If you’ve started looking into getting a mortgage, you’ve probably run across a lot of information about mortgage interest rates. Rates have a big impact on the actual costs of buying a home, both in terms of your monthly mortgage payment and over the long term in interest paid over the life of the loan.
The rate you’ll be offered depends on a variety of factors, including your credit score, the type of loan you choose, and whether you decide to buy points to lower your rate. Ultimately, a “good” mortgage rate is the lowest possible rate you can get at the time you want to buy or refinance your home. However, mortgage rates fluctuate daily for a variety of reasons. Here are a few of the most significant ones.
The Federal Reserve—often referred to as “the Fed”—is in charge of setting monetary policy. One of the most powerful tools the Fed has is setting key interest rates, which dictate the cost of borrowing money.
For example, when the COVID-19 pandemic hit in 2020 and began pounding the U.S. economy, the Fed decided to lower key rates to near zero to spur growth. Mortgage rates plummeted as a result, and they remained near historic lows for the better part of two years. In early 2022, the Fed started to raise interest rates, and mortgage rates quickly followed.
Besides the Fed, probably the biggest indicator of whether rates will go up or down is the economy. Almost always, mortgage rates go down when bad economic news hits, like rising unemployment, and go up on positive news, such as a healthy stock market or GDP growth. For instance, as the U.S. economy began to recover from the pandemic in late 2020, rates started trending upward.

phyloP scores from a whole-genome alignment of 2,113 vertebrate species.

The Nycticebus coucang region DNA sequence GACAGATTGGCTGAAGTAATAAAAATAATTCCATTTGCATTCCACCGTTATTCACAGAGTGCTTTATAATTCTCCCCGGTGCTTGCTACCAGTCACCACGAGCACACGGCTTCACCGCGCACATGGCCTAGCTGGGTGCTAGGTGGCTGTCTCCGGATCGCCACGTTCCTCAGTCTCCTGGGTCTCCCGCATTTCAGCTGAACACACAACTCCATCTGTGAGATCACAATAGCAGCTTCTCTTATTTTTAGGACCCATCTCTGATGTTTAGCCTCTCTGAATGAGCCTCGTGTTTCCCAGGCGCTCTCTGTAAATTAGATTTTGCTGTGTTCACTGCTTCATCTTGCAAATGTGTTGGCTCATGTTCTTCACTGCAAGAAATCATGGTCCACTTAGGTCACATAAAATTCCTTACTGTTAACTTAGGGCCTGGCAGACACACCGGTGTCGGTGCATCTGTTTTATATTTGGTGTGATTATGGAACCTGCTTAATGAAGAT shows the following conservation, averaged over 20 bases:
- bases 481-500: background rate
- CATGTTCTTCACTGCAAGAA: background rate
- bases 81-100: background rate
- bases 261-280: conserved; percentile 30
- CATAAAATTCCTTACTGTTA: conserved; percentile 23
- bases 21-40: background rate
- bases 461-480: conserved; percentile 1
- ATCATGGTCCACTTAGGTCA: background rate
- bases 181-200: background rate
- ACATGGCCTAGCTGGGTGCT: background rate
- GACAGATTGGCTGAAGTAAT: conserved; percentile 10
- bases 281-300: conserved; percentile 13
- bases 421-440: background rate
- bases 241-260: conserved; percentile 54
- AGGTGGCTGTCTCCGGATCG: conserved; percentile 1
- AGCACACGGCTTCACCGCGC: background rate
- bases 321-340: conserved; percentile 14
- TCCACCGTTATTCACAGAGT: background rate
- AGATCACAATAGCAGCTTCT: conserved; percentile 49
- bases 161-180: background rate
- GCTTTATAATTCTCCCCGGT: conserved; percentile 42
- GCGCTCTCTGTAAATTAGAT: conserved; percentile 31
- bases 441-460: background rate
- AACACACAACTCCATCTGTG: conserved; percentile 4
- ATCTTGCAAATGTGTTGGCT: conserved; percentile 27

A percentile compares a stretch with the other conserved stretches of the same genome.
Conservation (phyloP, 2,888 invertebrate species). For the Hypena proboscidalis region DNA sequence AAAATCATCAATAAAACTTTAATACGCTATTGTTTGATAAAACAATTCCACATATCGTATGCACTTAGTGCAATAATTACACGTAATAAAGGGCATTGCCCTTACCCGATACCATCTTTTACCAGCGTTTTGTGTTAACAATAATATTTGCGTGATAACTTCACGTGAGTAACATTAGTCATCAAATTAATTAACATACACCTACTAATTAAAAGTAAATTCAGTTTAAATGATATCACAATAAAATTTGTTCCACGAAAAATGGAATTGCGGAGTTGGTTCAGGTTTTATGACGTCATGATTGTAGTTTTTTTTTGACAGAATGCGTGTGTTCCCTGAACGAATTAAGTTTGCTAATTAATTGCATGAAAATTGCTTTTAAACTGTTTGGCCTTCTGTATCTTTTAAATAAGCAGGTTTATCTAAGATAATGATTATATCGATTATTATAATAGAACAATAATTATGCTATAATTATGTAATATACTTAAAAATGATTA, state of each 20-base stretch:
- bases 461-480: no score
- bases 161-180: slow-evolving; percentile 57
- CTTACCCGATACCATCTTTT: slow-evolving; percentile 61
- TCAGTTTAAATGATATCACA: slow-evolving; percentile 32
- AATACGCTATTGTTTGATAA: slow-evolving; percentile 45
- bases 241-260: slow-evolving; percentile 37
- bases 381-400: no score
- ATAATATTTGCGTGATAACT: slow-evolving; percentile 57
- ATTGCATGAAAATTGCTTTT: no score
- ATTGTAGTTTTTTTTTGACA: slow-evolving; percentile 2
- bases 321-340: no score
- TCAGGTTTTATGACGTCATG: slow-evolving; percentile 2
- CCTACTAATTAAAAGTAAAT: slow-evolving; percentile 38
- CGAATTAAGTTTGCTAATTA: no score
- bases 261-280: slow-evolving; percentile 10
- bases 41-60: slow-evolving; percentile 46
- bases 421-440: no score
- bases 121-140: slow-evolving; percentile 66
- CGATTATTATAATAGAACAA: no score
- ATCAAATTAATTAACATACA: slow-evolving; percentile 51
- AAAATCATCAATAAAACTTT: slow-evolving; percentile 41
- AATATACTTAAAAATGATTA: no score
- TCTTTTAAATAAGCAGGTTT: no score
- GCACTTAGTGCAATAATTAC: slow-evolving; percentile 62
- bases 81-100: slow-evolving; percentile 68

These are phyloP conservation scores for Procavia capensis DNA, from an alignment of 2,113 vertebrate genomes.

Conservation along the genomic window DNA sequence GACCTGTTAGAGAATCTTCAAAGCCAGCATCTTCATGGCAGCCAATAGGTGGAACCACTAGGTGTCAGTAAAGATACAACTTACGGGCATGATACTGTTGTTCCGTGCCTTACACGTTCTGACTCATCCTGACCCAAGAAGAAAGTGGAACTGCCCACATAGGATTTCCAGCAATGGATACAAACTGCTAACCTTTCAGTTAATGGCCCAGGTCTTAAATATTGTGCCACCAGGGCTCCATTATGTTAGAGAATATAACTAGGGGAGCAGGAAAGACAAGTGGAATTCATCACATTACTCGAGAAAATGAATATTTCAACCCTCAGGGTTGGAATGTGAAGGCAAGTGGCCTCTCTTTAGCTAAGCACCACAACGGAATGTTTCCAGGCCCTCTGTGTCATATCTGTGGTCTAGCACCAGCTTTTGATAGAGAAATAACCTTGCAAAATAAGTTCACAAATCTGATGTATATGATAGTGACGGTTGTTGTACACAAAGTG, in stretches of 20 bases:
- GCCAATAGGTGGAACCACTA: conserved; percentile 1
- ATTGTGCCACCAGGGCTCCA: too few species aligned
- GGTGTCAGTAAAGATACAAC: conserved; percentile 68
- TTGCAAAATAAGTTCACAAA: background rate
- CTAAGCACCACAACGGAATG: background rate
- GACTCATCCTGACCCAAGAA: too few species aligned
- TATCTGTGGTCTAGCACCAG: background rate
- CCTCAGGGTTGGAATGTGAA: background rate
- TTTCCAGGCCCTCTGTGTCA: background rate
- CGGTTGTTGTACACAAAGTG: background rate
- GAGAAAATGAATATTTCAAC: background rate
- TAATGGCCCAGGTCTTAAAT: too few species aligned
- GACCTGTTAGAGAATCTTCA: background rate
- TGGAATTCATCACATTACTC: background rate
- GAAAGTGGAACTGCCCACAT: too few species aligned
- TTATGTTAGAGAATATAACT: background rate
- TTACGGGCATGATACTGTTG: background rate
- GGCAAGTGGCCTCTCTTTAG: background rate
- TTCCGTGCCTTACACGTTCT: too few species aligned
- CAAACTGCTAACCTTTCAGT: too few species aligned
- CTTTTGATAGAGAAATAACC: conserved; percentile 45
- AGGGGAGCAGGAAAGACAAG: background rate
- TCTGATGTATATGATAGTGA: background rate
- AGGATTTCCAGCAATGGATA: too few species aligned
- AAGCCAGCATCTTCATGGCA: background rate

Inflation can also play a factor on interest rates. Inflation happens when the economy is growing and the prices of goods and services increase. That also holds true for the price of money. If tomorrow’s dollars are worth less than today’s due to inflation, lenders will demand a higher price for lending it out over time to compensate them for the added risk.
10-Year Treasury Yields
Mortgage rates typically move similarly to 10-year Treasury bond yields, so when yields go up, so do mortgage rates.
To understand why this is, you need to know that most mortgages are packaged and sold as securities on Wall Street. While the vast majority of mortgages have 30-year terms, most mortgages are paid off within 10 years because borrowers refinance or sell their homes within that time frame. For this reason, Wall Street investors typically compare mortgages to 10-year Treasury bond yields.
Getting the Best Rate
Another factor that impacts what kind of rate you are offered is your DTI, or debt-to-income ratio. Your DTI is the ratio of your proposed monthly mortgage payment and all your other monthly debts compared to your total monthly income. A lower DTI means you are likely to be offered a better rate. Vice versa, a high DTI means a higher rate.
Predicting what will happen to mortgage rates in the future—especially on a month-by-month level—is practically impossible. Whether rates are going up or down, the best way to get the lowest rate available at any given moment is to make sure you have good credit by paying your bills on time.
Mortgage rates are constantly moving one way or another and can change even by the hour. If you are concerned that rates may move higher, it’s a good idea to lock in an interest rate with your lender early in the process. If rates go up, you’ll still get the same rate you were originally offered.